Hunting the missing millions from collapsed cryptocurrency
A Russian computer programmer involved in the collapse of a big cryptocurrency exchange says he was tricked into handing over its entire assets to fraudsters posing as FSB agents, according to documents obtained by BBC Russian.
Cryptocurrency – Alexei Bilyuchenko was a key player in Wex, which stopped trading in 2018, leaving customers unable to access investments totalling nearly half a billion US dollars. BBC Russian has spent months investigating the murky world of Russian cryptocurrency trading, trying to find out what happened to the money.
It’s a story worthy of the BBC TV drama McMafia, involving an unlikely cast of characters from computer geeks and FBI agents, to a billionaire oligarch with ties to the war in Ukraine.
How two friends cornered a market
The story begins in the Russian city of Novosibirsk in August 2017 where Alexei Bilyuchenko, a former IT manager for a furniture shop chain, was lying low having narrowly escaped arrest on holiday in Greece.
Six years earlier he and business partner Alexander Vinnik, an electronic cash transfer specialist, had met online and made a life-changing decision to get involved in cryptocurrency trading. Described by friends as shy men who preferred computers to people, Alexander Vinnik and Alexei Bilyuchenko set up an exchange called BTC-e which was to become notorious.
Like similar exchanges around the world, BTC-e offered investors the chance to use real money to buy virtual currencies. Unlike other exchanges in Europe and the US, BTC-e did not ask customers for their ID, meaning that as well as appealing to legitimate investors, it also offered a potential way for organised criminals to launder money.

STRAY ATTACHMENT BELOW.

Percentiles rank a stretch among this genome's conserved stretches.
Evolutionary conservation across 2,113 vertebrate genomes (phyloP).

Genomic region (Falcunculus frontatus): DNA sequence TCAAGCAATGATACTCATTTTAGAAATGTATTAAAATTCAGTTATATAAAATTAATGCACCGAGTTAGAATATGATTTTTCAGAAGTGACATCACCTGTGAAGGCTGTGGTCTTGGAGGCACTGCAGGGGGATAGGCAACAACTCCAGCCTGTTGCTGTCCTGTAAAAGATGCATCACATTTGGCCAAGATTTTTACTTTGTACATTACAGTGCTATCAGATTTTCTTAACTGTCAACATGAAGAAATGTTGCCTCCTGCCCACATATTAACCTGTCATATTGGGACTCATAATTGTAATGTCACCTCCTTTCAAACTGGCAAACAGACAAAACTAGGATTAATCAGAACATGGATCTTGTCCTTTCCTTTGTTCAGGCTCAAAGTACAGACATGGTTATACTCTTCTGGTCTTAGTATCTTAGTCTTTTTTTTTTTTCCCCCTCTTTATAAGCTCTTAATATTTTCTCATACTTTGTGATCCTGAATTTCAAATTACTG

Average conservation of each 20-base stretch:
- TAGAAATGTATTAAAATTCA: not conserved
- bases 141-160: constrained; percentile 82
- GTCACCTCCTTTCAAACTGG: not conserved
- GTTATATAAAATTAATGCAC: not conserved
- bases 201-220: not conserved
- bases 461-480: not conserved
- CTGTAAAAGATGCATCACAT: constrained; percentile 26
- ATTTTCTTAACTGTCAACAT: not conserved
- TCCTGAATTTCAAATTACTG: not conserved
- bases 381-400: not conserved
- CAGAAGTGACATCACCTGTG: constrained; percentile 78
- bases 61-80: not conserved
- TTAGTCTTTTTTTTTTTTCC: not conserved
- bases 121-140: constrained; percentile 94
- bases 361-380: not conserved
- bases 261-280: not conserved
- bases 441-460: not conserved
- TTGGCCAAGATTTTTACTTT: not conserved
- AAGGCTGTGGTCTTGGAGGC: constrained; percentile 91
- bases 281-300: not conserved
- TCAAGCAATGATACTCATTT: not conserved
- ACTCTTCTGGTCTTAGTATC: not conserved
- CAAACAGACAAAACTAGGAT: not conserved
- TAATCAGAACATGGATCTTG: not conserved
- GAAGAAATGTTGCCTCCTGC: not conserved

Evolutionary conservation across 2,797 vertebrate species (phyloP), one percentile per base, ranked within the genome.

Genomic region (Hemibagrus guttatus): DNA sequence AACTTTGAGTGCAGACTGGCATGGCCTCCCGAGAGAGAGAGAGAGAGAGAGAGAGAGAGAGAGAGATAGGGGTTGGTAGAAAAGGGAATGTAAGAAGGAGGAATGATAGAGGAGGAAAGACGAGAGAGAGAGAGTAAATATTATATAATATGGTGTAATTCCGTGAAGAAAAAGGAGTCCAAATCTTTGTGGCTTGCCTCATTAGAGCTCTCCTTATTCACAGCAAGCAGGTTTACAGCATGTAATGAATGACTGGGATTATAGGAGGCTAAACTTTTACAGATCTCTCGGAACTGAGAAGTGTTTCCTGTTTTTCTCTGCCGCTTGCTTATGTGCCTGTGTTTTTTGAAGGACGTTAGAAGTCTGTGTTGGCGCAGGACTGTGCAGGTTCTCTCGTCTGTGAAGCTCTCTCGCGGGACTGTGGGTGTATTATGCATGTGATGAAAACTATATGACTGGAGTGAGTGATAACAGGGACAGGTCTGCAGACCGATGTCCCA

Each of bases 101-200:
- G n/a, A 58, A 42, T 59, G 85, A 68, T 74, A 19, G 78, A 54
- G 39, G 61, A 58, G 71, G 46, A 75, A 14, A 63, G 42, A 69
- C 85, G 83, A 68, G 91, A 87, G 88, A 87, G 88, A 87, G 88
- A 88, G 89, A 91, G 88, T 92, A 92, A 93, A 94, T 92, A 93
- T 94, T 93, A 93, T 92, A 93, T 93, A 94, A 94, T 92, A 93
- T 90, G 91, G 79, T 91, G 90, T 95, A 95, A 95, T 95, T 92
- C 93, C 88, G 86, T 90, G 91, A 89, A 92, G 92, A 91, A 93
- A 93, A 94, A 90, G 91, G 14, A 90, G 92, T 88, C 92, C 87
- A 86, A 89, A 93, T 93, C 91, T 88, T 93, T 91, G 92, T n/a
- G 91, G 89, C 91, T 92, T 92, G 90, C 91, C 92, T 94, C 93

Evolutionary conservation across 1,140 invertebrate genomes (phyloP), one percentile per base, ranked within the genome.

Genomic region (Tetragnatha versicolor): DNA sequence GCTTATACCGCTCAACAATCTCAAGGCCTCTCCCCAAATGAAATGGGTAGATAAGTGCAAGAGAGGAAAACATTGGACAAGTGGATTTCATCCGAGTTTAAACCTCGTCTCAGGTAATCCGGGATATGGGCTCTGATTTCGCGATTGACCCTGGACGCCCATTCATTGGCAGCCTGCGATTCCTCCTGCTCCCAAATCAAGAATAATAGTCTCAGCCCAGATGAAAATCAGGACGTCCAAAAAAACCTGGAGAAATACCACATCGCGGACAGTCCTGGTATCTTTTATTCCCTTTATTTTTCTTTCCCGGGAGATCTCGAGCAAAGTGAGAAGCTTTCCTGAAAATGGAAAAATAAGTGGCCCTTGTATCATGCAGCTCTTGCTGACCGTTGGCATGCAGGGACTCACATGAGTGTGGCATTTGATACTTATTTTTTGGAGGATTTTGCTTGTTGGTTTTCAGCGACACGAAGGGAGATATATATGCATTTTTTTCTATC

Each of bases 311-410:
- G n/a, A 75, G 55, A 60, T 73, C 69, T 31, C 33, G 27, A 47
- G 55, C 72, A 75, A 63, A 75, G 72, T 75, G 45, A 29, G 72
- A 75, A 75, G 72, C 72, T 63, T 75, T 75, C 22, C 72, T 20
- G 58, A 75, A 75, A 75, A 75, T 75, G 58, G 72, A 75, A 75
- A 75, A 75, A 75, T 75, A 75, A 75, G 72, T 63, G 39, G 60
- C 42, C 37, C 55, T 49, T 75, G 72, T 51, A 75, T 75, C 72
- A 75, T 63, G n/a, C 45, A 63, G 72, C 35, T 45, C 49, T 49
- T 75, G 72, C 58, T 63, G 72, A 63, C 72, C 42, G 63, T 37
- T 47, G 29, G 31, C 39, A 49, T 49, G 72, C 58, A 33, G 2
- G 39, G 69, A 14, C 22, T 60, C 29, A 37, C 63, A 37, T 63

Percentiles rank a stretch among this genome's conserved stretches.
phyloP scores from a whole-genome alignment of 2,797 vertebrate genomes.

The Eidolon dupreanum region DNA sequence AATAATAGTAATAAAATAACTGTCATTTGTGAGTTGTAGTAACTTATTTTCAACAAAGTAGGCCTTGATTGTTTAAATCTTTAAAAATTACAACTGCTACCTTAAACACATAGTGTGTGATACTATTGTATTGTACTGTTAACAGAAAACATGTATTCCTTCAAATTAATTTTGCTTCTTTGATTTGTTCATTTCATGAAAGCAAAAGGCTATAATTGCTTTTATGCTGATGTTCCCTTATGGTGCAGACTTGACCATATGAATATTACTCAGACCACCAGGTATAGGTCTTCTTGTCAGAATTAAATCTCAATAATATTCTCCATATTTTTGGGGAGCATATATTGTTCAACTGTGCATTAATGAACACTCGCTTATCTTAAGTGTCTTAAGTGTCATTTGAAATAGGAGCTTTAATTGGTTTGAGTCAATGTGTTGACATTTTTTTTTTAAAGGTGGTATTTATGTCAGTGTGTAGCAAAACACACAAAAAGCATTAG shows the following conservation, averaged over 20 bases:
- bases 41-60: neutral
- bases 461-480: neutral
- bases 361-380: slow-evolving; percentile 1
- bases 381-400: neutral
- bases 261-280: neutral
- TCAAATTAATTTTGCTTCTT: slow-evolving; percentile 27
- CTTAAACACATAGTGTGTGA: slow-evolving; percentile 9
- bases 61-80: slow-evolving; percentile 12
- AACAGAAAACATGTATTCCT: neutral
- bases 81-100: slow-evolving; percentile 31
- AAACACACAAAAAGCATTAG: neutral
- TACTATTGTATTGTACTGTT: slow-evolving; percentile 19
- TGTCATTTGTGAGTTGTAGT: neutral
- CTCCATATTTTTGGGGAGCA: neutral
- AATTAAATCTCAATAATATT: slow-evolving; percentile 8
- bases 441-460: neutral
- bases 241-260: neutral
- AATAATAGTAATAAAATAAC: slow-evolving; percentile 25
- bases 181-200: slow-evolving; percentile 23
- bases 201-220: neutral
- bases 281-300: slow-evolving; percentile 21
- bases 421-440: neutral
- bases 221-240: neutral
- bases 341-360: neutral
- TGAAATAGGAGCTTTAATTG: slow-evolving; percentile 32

Customers flocked to invest in BTC-e and, according to Global Witness, by 2016 it had become the third largest cryptocurrency exchange in the world. The two partners communicated online and they only met in person in 2014 when their daily bitcoin trading reached $2m. By the time it hit $10m in 2016 they held a family party in Moscow.
In July 2017 they went on holiday to Greece, unaware US federal agents investigating international money laundering were on their trail. The FBI suspected BTC-e was involved in hiding funds stolen from the hack of another bitcoin exchange, Mt Gox. Cybercrime experts also thought it was being used by the mysterious Russian hacking group Fancy Bears.
A warrant was issued for Alexander Vinnik’s arrest and Greek police detained him on the beach, in front of his wife and children. His mother called Alexei Bilyuchenko, who was in a different resort. In a panic, he smashed his laptop, threw it into the sea and jumped on the next flight to Moscow.
Billionaire with ties to Kremlin
Back home in Novosibirsk, Mr Bilyuchenko decided to try to recoup his losses by setting up another exchange called Wex (World Exchange Services).
The FBI had seized BTC-e’s website but he still had the back-up servers and, via Wex, he was able to return investments to some BTC-e clients.
At this stage, according to the version of events he later told police, and which has been shared with the BBC, Alexei Bilyuchenko decided he needed a backer to offer some protection.
He says he was introduced to Konstantin Malofeyev, a Moscow-based billionaire, with strong ties to both the Kremlin and the Russian Orthodox Church.
This article originally appeared on bbc.com To read the full article and see the images, click here.
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